Thursday, 26 June 2014

TV news cameraman tries wildlife filming... Or... New shorts please.

Ordinarily, as a TV news cameraman, there are not many chances to use the Macro ring on the lens. Most days find you performing the back step shuffle on a public road, mid shots and close ups on interviewees, or expansive wide shots of a business park in Basingstoke.

Your TV news cameraman bravely fights off the wildlife and rescues his journalist at the same time.

If you're lucky, a pull focus whilst panning to the journo is enough to excite the news producer out of a caffeine induced haze back at base, a reminder of what a cameraman is for, and a timely reminder that sometimes it takes two to film the news.

What I mean is, nobody wants to see the nose hairs of your local politician, the sweat stains on the running criminals shirt or the screw holding in a window frame. Wide shots, mid shots and close ups are the staple diet of your average news cameraman.

Today however, I was in the wilds of the Hampshire and Surrey borders filming a piece on the ever diminishing pockets of Heathland, and the wildlife that lives there.

Smooth snakes, sand lizards and the rare natterjack toad are in as much danger as the heathland itself, but were easy enough to film in the hands of a registered wildlife ranger using normal zoom and focus tactics.

Heathland also supports a wide variety of insect life, and so it was that I found myself filming a small ball of spiderlings neatly wrapped up in a silk web the size of a golf ball. The parent spider sat atop the ball no more than 1cm long so remembering that I actually have a macro ring, I sidled gently up to the ball and focussed in tight... Really tight.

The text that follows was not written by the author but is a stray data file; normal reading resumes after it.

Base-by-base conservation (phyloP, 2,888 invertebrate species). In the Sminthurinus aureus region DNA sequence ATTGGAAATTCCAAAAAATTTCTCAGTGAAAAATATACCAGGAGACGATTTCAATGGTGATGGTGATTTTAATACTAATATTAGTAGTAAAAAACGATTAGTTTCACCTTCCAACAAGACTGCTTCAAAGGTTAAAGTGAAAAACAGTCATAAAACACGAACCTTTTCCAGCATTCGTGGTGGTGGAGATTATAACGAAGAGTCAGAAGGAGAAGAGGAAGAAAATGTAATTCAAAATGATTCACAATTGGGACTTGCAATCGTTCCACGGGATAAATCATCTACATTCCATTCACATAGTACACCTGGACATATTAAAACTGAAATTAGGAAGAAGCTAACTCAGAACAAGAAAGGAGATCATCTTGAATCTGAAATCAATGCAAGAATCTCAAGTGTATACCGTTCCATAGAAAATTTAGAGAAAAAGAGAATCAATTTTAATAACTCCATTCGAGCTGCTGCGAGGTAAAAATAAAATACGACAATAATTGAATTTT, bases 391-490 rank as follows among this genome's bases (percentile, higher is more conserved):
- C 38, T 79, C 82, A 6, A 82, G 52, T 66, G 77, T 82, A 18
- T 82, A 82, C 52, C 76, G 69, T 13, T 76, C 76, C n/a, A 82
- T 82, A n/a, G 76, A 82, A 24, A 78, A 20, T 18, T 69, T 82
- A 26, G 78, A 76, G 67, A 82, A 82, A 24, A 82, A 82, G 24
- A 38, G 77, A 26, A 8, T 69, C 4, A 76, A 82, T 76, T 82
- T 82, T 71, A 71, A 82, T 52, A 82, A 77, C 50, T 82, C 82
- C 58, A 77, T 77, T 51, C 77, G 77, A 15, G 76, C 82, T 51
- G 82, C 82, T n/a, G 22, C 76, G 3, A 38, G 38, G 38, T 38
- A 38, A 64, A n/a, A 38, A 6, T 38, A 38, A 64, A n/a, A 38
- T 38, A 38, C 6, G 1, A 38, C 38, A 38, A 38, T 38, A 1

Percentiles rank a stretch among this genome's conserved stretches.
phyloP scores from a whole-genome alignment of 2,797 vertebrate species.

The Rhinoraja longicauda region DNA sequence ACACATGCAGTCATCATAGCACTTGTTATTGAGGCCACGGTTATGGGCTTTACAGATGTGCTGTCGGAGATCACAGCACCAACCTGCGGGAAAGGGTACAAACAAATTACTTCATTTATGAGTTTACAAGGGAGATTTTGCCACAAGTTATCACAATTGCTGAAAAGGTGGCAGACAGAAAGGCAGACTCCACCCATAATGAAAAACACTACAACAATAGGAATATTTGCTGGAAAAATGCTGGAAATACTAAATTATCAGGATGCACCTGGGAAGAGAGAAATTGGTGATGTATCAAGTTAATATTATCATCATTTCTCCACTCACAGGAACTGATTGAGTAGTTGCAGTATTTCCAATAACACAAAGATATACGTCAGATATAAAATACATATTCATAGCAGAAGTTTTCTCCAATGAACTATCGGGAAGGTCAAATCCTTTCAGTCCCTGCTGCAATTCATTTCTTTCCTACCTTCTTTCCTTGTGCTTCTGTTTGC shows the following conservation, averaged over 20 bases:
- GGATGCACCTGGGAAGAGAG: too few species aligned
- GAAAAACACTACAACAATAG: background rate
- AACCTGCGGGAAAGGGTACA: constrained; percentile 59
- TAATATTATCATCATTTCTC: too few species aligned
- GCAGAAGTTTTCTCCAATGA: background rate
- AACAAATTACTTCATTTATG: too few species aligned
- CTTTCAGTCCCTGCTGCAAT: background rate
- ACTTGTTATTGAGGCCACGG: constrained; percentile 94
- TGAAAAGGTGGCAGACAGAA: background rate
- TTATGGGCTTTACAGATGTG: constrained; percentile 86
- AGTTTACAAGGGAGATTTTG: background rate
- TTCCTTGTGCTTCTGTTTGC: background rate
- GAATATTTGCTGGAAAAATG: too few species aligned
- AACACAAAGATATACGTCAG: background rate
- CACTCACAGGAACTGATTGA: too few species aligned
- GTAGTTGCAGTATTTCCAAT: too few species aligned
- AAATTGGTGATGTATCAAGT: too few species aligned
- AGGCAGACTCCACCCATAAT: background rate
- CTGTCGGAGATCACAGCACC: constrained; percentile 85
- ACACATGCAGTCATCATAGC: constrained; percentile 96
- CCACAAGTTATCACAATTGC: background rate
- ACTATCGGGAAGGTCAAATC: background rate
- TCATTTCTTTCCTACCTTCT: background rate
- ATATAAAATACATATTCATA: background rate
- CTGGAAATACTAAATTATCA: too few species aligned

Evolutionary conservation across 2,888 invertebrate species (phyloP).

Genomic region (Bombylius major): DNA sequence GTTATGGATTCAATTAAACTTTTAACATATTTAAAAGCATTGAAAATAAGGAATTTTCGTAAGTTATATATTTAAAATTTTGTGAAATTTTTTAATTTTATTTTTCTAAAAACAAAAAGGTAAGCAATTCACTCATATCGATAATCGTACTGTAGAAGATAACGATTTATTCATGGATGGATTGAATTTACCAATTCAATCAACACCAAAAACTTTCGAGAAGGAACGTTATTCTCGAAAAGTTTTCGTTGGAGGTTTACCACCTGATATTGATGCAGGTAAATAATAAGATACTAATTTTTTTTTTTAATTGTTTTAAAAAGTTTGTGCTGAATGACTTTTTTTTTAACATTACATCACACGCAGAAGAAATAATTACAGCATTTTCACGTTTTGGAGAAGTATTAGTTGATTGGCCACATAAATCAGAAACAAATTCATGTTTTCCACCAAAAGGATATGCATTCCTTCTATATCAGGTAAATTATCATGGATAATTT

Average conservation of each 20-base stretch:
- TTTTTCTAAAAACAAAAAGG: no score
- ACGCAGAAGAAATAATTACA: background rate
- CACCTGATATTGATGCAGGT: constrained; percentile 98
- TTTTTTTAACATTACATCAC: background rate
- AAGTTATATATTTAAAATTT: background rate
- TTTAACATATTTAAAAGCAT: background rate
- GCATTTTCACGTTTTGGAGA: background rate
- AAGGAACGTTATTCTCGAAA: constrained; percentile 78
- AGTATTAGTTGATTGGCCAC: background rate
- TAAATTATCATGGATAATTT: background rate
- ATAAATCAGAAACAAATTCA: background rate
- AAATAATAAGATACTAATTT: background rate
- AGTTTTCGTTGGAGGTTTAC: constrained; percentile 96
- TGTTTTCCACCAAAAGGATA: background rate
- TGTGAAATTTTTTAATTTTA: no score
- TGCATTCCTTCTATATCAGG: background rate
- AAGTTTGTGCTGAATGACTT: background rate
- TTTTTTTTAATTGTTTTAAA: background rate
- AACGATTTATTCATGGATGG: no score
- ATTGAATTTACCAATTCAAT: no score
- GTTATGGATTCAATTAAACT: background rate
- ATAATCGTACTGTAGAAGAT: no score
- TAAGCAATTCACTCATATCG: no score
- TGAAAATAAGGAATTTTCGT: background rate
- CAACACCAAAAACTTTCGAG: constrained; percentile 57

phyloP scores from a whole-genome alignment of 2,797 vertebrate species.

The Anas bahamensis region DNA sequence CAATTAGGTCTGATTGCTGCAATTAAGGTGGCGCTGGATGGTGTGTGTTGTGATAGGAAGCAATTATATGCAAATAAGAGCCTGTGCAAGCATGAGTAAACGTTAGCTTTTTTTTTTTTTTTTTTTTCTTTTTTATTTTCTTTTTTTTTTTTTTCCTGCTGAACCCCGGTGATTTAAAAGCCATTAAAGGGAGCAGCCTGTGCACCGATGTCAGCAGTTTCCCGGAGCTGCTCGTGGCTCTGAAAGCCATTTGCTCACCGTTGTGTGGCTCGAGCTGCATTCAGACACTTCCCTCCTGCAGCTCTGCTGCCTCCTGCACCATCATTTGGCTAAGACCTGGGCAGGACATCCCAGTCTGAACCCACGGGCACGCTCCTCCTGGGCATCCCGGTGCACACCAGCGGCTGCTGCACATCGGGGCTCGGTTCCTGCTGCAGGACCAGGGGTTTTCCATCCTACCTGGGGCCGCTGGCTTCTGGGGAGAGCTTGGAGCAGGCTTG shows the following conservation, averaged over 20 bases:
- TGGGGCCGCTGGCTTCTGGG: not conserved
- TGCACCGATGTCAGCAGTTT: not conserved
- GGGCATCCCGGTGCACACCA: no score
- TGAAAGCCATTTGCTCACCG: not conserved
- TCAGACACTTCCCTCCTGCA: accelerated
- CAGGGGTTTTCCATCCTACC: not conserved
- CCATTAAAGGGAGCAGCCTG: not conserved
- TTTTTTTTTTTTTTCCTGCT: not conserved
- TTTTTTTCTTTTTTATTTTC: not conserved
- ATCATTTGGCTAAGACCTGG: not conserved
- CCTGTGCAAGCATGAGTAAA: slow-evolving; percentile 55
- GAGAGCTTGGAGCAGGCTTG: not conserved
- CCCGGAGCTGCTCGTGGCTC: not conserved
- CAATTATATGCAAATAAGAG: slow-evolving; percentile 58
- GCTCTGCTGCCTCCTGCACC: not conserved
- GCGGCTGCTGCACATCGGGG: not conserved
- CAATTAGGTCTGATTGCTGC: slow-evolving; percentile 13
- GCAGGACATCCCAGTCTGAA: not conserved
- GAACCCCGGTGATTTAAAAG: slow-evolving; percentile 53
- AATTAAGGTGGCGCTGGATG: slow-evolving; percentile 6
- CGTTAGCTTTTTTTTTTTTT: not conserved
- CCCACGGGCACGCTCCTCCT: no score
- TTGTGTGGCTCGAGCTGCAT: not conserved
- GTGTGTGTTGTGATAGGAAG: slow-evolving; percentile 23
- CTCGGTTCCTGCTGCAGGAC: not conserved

I could actually see the joints on the legs, the hairs on the body and the sparkle in its eye. In the HD colour viewfinder, it filled the screen in terrifying glory. For 20 seconds or so I lost myself and was in its world. Tiny spiderlings played youthfully within the silk ball beneath, the parent sat there for a long time, quietly, unmoving, and very still...

Then it jumped...

So did your brave news cameraman...

In fact, it's fair to say that I almost shat myself there and then. So engrossed was your author in the viewfinder, displaying what to me looked like a 20 foot tall beast, that when it jumped towards the lens, I reacted like a small girly girl with big arachnophobic tendencies. So much so, that you could hear the squeal of yours truly when we played it back in the edit van. It was all a tad embarrassing if i'm honest.

You see, the threat of violence towards a TV news cameraman is never far from the surface in many jobs that we film but usually you can see it coming and prepare for it. But just for a moment, a small tiny spider no bigger than a penny, made my heart leap more than any confrontation on the court steps ever has.

From now on, I'm sticking to the news and leaving the Macro ring to the wildlife cameramen... They must be bloody nutters. Oh, and the footage will be safely buried... I have a reputation to uphold y'know.

Paul Martin is @ukcameraman on Twitter, and is off to change his shorts.

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